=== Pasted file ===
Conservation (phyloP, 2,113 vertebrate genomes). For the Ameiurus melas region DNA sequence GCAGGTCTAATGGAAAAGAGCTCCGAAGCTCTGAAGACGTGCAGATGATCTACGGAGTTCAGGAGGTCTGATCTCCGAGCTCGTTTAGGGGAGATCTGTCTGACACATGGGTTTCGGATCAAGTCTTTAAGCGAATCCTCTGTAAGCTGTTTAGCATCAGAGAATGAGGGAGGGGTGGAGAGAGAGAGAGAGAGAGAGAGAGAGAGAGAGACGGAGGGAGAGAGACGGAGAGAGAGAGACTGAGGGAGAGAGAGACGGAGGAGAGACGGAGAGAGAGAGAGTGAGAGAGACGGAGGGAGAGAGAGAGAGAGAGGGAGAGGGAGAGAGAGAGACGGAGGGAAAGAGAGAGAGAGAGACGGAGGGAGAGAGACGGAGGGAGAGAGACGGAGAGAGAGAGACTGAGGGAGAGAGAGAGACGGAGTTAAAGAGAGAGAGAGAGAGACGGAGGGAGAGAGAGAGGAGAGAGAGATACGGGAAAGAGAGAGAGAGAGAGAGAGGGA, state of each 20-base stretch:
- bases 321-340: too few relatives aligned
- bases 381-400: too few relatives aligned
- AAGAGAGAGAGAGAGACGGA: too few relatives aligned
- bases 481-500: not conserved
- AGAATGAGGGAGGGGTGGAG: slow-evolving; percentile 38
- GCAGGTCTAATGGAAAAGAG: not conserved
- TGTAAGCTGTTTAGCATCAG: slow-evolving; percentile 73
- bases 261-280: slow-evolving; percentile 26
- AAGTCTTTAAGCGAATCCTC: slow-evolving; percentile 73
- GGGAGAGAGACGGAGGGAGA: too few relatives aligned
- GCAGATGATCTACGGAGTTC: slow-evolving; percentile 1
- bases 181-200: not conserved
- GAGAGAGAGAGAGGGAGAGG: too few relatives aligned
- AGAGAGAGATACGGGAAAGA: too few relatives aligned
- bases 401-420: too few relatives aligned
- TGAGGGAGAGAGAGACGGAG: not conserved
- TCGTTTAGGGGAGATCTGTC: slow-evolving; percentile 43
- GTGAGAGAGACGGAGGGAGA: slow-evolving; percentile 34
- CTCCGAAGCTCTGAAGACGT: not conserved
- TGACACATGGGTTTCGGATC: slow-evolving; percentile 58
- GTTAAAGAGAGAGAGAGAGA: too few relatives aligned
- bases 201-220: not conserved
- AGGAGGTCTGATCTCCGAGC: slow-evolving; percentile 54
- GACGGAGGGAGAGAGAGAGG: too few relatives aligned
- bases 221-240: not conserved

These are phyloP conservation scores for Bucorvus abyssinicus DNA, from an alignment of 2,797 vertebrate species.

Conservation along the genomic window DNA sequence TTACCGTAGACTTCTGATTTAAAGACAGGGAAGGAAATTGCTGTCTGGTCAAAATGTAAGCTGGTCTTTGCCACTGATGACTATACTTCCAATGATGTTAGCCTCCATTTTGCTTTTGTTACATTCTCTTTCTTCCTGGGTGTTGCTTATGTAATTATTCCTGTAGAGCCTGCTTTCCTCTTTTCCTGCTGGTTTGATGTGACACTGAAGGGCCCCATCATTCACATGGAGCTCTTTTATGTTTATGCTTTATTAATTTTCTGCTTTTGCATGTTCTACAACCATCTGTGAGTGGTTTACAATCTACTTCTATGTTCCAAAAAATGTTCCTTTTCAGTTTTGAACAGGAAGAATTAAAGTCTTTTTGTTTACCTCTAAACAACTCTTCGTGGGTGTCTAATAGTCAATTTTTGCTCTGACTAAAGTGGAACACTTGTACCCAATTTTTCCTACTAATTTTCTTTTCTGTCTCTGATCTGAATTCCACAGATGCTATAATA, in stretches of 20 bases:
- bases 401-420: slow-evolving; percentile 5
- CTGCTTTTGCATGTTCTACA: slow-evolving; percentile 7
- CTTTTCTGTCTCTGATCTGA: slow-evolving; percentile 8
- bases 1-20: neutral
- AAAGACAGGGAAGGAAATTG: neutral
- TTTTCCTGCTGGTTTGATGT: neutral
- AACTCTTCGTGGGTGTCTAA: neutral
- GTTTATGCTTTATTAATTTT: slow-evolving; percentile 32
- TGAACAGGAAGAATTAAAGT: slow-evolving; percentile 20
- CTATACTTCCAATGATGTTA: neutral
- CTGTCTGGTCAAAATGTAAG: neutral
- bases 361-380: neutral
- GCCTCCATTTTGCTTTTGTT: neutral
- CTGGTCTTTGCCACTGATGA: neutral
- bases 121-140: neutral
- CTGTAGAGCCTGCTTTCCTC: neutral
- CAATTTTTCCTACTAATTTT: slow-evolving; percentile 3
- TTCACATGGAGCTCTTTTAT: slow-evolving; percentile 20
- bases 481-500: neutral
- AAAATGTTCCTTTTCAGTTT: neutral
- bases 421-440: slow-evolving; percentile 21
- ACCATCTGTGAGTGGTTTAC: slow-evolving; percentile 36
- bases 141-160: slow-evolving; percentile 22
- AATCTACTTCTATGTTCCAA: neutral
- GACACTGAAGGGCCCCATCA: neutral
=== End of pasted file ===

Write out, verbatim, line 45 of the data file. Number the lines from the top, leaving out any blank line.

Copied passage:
- CAATTTTTCCTACTAATTTT: slow-evolving; percentile 3